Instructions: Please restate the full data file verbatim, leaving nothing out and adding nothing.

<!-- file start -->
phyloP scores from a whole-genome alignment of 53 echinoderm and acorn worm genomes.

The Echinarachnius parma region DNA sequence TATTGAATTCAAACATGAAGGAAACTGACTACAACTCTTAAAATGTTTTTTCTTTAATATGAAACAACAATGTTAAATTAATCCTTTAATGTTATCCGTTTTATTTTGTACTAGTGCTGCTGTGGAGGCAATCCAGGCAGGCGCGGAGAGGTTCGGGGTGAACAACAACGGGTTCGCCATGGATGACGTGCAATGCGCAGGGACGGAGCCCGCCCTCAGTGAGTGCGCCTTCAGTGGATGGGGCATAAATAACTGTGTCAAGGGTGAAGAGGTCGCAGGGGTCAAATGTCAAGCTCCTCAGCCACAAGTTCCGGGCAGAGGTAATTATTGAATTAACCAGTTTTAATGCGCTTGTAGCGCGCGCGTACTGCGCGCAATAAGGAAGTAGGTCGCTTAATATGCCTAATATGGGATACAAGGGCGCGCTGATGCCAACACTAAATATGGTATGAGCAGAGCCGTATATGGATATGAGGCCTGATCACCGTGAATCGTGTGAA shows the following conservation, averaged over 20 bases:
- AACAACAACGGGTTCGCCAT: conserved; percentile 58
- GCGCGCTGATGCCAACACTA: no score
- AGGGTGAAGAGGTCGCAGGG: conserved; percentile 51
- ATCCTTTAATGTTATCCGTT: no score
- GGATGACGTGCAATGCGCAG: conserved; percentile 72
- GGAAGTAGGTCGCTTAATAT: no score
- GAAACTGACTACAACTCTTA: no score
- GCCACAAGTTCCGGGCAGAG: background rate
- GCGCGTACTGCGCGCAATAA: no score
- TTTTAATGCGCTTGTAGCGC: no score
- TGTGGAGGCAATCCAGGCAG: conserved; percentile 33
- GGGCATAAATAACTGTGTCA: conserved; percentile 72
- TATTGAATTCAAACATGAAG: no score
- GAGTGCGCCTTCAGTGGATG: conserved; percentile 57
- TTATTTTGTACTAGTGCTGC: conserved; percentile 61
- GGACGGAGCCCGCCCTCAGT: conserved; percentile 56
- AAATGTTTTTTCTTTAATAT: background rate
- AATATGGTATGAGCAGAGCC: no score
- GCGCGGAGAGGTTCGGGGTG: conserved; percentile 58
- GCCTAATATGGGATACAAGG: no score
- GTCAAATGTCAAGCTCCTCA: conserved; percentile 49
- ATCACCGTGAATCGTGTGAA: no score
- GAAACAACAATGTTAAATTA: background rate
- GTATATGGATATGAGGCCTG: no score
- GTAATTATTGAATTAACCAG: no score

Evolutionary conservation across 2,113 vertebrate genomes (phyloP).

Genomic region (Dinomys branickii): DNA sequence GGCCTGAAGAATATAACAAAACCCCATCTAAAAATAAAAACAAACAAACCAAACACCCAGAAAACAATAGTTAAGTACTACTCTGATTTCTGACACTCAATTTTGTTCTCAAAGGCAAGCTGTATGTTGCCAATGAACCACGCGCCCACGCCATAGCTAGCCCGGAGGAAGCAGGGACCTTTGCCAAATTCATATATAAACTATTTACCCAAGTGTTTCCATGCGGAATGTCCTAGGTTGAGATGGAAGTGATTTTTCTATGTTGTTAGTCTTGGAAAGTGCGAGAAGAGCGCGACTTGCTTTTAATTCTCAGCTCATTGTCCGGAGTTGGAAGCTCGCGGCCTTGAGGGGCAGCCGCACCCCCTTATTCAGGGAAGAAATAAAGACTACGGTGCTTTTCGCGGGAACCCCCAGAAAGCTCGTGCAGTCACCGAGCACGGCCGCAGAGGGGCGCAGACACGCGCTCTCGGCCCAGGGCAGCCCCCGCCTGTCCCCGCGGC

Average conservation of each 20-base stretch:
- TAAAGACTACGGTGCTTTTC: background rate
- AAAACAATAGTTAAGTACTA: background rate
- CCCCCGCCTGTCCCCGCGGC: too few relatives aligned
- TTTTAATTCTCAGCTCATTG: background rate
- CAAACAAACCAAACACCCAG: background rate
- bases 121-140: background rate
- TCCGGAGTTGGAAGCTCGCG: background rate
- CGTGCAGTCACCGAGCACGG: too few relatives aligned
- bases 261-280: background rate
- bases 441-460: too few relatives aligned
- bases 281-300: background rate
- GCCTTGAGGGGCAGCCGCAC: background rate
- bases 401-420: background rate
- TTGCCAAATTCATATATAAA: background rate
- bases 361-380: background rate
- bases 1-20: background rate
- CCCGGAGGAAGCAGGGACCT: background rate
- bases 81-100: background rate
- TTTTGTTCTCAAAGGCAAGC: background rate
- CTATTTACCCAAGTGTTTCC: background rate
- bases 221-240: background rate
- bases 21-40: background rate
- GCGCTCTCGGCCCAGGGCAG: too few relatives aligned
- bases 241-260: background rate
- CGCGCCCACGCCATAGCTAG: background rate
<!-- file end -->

phyloP scores from a whole-genome alignment of 53 echinoderm and acorn worm genomes.

The Echinarachnius parma region DNA sequence TATTGAATTCAAACATGAAGGAAACTGACTACAACTCTTAAAATGTTTTTTCTTTAATATGAAACAACAATGTTAAATTAATCCTTTAATGTTATCCGTTTTATTTTGTACTAGTGCTGCTGTGGAGGCAATCCAGGCAGGCGCGGAGAGGTTCGGGGTGAACAACAACGGGTTCGCCATGGATGACGTGCAATGCGCAGGGACGGAGCCCGCCCTCAGTGAGTGCGCCTTCAGTGGATGGGGCATAAATAACTGTGTCAAGGGTGAAGAGGTCGCAGGGGTCAAATGTCAAGCTCCTCAGCCACAAGTTCCGGGCAGAGGTAATTATTGAATTAACCAGTTTTAATGCGCTTGTAGCGCGCGCGTACTGCGCGCAATAAGGAAGTAGGTCGCTTAATATGCCTAATATGGGATACAAGGGCGCGCTGATGCCAACACTAAATATGGTATGAGCAGAGCCGTATATGGATATGAGGCCTGATCACCGTGAATCGTGTGAA shows the following conservation, averaged over 20 bases:
- AACAACAACGGGTTCGCCAT: conserved; percentile 58
- GCGCGCTGATGCCAACACTA: no score
- AGGGTGAAGAGGTCGCAGGG: conserved; percentile 51
- ATCCTTTAATGTTATCCGTT: no score
- GGATGACGTGCAATGCGCAG: conserved; percentile 72
- GGAAGTAGGTCGCTTAATAT: no score
- GAAACTGACTACAACTCTTA: no score
- GCCACAAGTTCCGGGCAGAG: background rate
- GCGCGTACTGCGCGCAATAA: no score
- TTTTAATGCGCTTGTAGCGC: no score
- TGTGGAGGCAATCCAGGCAG: conserved; percentile 33
- GGGCATAAATAACTGTGTCA: conserved; percentile 72
- TATTGAATTCAAACATGAAG: no score
- GAGTGCGCCTTCAGTGGATG: conserved; percentile 57
- TTATTTTGTACTAGTGCTGC: conserved; percentile 61
- GGACGGAGCCCGCCCTCAGT: conserved; percentile 56
- AAATGTTTTTTCTTTAATAT: background rate
- AATATGGTATGAGCAGAGCC: no score
- GCGCGGAGAGGTTCGGGGTG: conserved; percentile 58
- GCCTAATATGGGATACAAGG: no score
- GTCAAATGTCAAGCTCCTCA: conserved; percentile 49
- ATCACCGTGAATCGTGTGAA: no score
- GAAACAACAATGTTAAATTA: background rate
- GTATATGGATATGAGGCCTG: no score
- GTAATTATTGAATTAACCAG: no score

Evolutionary conservation across 2,113 vertebrate genomes (phyloP).

Genomic region (Dinomys branickii): DNA sequence GGCCTGAAGAATATAACAAAACCCCATCTAAAAATAAAAACAAACAAACCAAACACCCAGAAAACAATAGTTAAGTACTACTCTGATTTCTGACACTCAATTTTGTTCTCAAAGGCAAGCTGTATGTTGCCAATGAACCACGCGCCCACGCCATAGCTAGCCCGGAGGAAGCAGGGACCTTTGCCAAATTCATATATAAACTATTTACCCAAGTGTTTCCATGCGGAATGTCCTAGGTTGAGATGGAAGTGATTTTTCTATGTTGTTAGTCTTGGAAAGTGCGAGAAGAGCGCGACTTGCTTTTAATTCTCAGCTCATTGTCCGGAGTTGGAAGCTCGCGGCCTTGAGGGGCAGCCGCACCCCCTTATTCAGGGAAGAAATAAAGACTACGGTGCTTTTCGCGGGAACCCCCAGAAAGCTCGTGCAGTCACCGAGCACGGCCGCAGAGGGGCGCAGACACGCGCTCTCGGCCCAGGGCAGCCCCCGCCTGTCCCCGCGGC

Average conservation of each 20-base stretch:
- TAAAGACTACGGTGCTTTTC: background rate
- AAAACAATAGTTAAGTACTA: background rate
- CCCCCGCCTGTCCCCGCGGC: too few relatives aligned
- TTTTAATTCTCAGCTCATTG: background rate
- CAAACAAACCAAACACCCAG: background rate
- bases 121-140: background rate
- TCCGGAGTTGGAAGCTCGCG: background rate
- CGTGCAGTCACCGAGCACGG: too few relatives aligned
- bases 261-280: background rate
- bases 441-460: too few relatives aligned
- bases 281-300: background rate
- GCCTTGAGGGGCAGCCGCAC: background rate
- bases 401-420: background rate
- TTGCCAAATTCATATATAAA: background rate
- bases 361-380: background rate
- bases 1-20: background rate
- CCCGGAGGAAGCAGGGACCT: background rate
- bases 81-100: background rate
- TTTTGTTCTCAAAGGCAAGC: background rate
- CTATTTACCCAAGTGTTTCC: background rate
- bases 221-240: background rate
- bases 21-40: background rate
- GCGCTCTCGGCCCAGGGCAG: too few relatives aligned
- bases 241-260: background rate
- CGCGCCCACGCCATAGCTAG: background rate